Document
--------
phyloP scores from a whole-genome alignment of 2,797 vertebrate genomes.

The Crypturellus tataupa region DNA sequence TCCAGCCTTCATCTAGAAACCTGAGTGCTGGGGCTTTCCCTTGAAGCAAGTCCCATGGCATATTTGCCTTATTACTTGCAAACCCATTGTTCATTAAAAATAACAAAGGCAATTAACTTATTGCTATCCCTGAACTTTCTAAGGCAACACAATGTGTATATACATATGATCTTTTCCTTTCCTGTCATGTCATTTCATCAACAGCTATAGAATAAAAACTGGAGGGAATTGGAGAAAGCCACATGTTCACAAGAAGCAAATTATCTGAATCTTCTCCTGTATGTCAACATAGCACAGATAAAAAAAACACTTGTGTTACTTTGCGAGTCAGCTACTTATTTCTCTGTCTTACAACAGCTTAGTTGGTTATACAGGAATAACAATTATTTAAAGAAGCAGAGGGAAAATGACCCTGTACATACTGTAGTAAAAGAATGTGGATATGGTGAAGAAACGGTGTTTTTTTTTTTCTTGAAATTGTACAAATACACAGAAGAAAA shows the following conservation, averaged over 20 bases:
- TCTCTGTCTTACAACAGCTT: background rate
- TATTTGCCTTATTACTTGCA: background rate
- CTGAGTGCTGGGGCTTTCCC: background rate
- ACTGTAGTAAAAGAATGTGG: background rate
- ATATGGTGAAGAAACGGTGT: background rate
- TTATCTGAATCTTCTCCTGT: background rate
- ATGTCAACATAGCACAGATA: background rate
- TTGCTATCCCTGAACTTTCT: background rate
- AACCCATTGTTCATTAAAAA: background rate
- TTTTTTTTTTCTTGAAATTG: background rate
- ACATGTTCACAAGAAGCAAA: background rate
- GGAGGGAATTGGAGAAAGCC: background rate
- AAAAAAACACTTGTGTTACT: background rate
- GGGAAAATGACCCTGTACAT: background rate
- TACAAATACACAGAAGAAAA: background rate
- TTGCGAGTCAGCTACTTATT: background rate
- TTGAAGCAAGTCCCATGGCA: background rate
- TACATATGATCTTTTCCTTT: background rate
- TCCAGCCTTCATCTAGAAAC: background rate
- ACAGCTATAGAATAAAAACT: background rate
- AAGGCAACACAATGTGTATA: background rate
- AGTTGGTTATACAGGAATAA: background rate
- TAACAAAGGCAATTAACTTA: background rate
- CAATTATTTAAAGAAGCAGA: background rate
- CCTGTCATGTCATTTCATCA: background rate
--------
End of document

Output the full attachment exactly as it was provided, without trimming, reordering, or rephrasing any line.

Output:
phyloP scores from a whole-genome alignment of 2,797 vertebrate genomes.

The Crypturellus tataupa region DNA sequence TCCAGCCTTCATCTAGAAACCTGAGTGCTGGGGCTTTCCCTTGAAGCAAGTCCCATGGCATATTTGCCTTATTACTTGCAAACCCATTGTTCATTAAAAATAACAAAGGCAATTAACTTATTGCTATCCCTGAACTTTCTAAGGCAACACAATGTGTATATACATATGATCTTTTCCTTTCCTGTCATGTCATTTCATCAACAGCTATAGAATAAAAACTGGAGGGAATTGGAGAAAGCCACATGTTCACAAGAAGCAAATTATCTGAATCTTCTCCTGTATGTCAACATAGCACAGATAAAAAAAACACTTGTGTTACTTTGCGAGTCAGCTACTTATTTCTCTGTCTTACAACAGCTTAGTTGGTTATACAGGAATAACAATTATTTAAAGAAGCAGAGGGAAAATGACCCTGTACATACTGTAGTAAAAGAATGTGGATATGGTGAAGAAACGGTGTTTTTTTTTTTCTTGAAATTGTACAAATACACAGAAGAAAA shows the following conservation, averaged over 20 bases:
- TCTCTGTCTTACAACAGCTT: background rate
- TATTTGCCTTATTACTTGCA: background rate
- CTGAGTGCTGGGGCTTTCCC: background rate
- ACTGTAGTAAAAGAATGTGG: background rate
- ATATGGTGAAGAAACGGTGT: background rate
- TTATCTGAATCTTCTCCTGT: background rate
- ATGTCAACATAGCACAGATA: background rate
- TTGCTATCCCTGAACTTTCT: background rate
- AACCCATTGTTCATTAAAAA: background rate
- TTTTTTTTTTCTTGAAATTG: background rate
- ACATGTTCACAAGAAGCAAA: background rate
- GGAGGGAATTGGAGAAAGCC: background rate
- AAAAAAACACTTGTGTTACT: background rate
- GGGAAAATGACCCTGTACAT: background rate
- TACAAATACACAGAAGAAAA: background rate
- TTGCGAGTCAGCTACTTATT: background rate
- TTGAAGCAAGTCCCATGGCA: background rate
- TACATATGATCTTTTCCTTT: background rate
- TCCAGCCTTCATCTAGAAAC: background rate
- ACAGCTATAGAATAAAAACT: background rate
- AAGGCAACACAATGTGTATA: background rate
- AGTTGGTTATACAGGAATAA: background rate
- TAACAAAGGCAATTAACTTA: background rate
- CAATTATTTAAAGAAGCAGA: background rate
- CCTGTCATGTCATTTCATCA: background rate